On November 15, AT&T Stadium in Arlington, Texas, will be engulfed by waves of innovation. The metropolitan area of Dallas has added thousands of manufacturing jobs in 2023, and yet the region’s vacancies still outpace its applicants. “Historically low labor participation rates in our area means manufacturers are often unable to staff their shifts,” says Nick Armenta, regional manager of Olympus Controls, an engineering services company that specializes in the integration of motion control, machine vision and robotic technologies. In Texas, there is currently 0.8 unemployed persons per job opening, a gap that is especially pronounced in manufacturing, according to the U.S. Bureau of Labor Statistics. The national rate is 0.7.
Olympus Controls will host Waves of Innovation, a unique annual event featuring live demonstrations of automation and robotics presented by industry veterans eager to discuss attendees’ manufacturing challenges.
More than 20 automation companies will showcase a wide range of automation—from collaborative robots (cobots) handling grueling sanding and polishing tasks to vision-guided robotic arms picking up items using deep-learning algorithms—along with applications for automated machine loading and laser marking.
Waves of Innovation will take place 3-7 pm in the Choctaw Club, Silver Room North, at AT&T Stadium. Registration is free.
“Knowing what’s out there makes our automation journey easier,” says Scott Paulk, engineering manager with Alexandria Industries in Carrollton, Texas, emphasizing that his company already has 40% of its work centers robotically automated. “We sometimes struggle with hiring skilled labor, automation helps offset this by enabling us to reallocate resources. Another benefit of robots is they get the younger generation intrigued; this has no doubt led to employees selecting our companies over a potential competitor.”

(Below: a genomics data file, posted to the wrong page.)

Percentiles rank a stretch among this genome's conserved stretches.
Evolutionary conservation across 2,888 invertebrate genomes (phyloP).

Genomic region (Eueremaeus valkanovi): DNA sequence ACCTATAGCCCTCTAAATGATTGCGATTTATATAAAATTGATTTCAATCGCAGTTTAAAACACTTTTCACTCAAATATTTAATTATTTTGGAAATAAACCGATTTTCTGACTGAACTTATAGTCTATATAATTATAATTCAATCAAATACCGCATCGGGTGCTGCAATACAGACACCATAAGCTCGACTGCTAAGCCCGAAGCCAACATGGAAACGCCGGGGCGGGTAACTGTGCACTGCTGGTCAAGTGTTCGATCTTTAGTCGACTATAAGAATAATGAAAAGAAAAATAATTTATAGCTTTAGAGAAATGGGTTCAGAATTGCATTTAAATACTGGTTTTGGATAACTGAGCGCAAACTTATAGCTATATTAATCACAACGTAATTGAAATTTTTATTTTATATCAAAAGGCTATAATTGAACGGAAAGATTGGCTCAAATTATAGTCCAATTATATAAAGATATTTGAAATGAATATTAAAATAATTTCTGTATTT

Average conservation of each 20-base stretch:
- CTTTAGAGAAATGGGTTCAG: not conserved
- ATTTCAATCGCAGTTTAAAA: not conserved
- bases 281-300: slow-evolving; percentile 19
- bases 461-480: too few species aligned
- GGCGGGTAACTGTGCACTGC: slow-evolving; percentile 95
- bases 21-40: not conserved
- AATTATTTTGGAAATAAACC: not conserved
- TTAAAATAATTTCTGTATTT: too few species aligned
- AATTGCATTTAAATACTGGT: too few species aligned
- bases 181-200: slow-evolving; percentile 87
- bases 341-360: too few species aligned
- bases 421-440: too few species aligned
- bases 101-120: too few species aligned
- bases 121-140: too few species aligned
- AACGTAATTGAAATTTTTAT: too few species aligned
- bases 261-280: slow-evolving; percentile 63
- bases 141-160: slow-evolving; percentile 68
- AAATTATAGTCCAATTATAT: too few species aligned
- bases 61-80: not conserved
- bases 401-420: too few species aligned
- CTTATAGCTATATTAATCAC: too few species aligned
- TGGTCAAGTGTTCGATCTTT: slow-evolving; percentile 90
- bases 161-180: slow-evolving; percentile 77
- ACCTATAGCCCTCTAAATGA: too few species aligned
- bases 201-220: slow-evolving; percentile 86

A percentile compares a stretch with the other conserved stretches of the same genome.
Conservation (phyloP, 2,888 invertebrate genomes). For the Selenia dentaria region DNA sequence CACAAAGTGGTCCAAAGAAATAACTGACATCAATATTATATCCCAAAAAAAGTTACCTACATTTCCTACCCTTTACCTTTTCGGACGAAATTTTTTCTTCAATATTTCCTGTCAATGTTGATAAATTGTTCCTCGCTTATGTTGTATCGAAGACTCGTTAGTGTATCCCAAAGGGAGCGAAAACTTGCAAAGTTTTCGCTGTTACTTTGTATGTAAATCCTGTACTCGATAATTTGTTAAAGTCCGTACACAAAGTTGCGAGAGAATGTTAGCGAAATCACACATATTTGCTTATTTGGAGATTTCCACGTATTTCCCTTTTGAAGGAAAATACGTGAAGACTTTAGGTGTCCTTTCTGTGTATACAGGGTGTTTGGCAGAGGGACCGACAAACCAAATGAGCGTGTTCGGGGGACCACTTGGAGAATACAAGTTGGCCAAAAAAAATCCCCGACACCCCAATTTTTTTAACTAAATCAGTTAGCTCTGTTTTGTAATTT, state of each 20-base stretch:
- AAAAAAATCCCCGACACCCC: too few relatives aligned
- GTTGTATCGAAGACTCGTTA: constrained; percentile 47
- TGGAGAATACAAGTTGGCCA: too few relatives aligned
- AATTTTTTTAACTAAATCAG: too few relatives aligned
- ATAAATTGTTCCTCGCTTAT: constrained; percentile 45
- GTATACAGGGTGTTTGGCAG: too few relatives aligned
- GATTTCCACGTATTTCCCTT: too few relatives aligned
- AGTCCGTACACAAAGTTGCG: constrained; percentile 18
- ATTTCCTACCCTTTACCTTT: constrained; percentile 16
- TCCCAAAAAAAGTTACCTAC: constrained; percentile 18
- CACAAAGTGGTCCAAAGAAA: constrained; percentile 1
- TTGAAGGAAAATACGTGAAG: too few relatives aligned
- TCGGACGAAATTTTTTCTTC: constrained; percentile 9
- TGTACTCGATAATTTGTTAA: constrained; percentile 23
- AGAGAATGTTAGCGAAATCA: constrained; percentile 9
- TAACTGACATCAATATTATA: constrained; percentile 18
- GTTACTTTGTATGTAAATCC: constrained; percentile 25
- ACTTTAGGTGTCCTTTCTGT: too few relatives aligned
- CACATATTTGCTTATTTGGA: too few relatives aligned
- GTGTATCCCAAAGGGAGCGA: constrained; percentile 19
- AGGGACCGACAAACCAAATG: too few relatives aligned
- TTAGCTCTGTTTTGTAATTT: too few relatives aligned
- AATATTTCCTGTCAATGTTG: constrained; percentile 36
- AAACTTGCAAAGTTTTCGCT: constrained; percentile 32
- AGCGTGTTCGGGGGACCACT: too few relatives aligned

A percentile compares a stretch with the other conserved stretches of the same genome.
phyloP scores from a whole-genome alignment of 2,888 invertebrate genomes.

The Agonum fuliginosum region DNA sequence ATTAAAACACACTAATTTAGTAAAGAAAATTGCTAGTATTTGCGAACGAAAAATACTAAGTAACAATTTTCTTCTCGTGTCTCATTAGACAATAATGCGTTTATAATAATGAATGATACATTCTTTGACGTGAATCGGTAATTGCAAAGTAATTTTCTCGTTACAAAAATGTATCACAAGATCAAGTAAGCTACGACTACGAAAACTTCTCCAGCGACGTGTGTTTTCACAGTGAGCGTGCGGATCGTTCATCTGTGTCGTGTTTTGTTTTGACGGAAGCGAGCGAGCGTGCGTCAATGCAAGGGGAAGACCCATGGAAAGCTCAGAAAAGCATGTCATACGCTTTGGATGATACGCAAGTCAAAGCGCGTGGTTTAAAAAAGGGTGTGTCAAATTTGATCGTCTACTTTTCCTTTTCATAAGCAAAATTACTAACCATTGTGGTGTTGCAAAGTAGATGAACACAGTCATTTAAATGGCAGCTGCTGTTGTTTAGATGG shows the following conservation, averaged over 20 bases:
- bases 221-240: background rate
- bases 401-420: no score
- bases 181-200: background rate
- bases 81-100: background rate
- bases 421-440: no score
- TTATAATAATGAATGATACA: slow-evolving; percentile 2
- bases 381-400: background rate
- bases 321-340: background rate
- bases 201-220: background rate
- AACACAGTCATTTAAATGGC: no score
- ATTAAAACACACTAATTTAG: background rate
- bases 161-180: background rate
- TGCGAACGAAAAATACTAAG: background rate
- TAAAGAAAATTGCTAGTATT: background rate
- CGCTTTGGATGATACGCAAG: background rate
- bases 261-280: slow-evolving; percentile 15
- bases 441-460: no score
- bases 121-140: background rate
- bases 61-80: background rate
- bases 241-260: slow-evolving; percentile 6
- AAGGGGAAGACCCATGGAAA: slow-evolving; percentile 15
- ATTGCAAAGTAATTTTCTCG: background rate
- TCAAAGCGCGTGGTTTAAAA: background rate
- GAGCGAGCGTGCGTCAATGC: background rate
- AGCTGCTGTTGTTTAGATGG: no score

Aircraft Tooling, a Dallas-based repair center for the aviation industry that plans to attend the event, was surprised to discover that cobots could withstand high temperatures and harsh environments while performing plasma spray processes, which has freed its employees from the task.
There was significant doubt and hesitation at Aircraft Tooling as to whether the cobot would operate reliably in the spray booth’s extremely hot and dusty environment, explains Juan Puente, thermal spray supervisor at Aircraft Tooling. “We were very surprised. I thought the robot wouldn’t stand it,” he says.
Waves of Innovation is an opportunity to surprise more manufacturers, notes Armenta. “Unlike most of the American economy, manufacturing requires your physical presence,” he says. “Knowing the local talent and resources close to you will radically enhance your capabilities. By bringing Waves of Innovation to Dallas, we are illuminating both the developing and established talent we already have here in Texas.”
Waves of Innovation exhibitors include Apex Dynamics, Asyril, Cobot Depot, Copley Controls, Datalogic, Dorner Conveyors, Epson Robots, Flexxbotics, Kane Robotics, Mecademic, National Tooling and Machining Association (NTMA), Nidec, Olympus Controls, Panasonic, Robotiq, Robotunits, Texas Manufacturing Assistance Center (TMAC), Spira Vision, University of Texas at Arlington (UTA) and Zebra Robotics. Universal Robots and Mitsubishi Electric are Platinum sponsors of the event.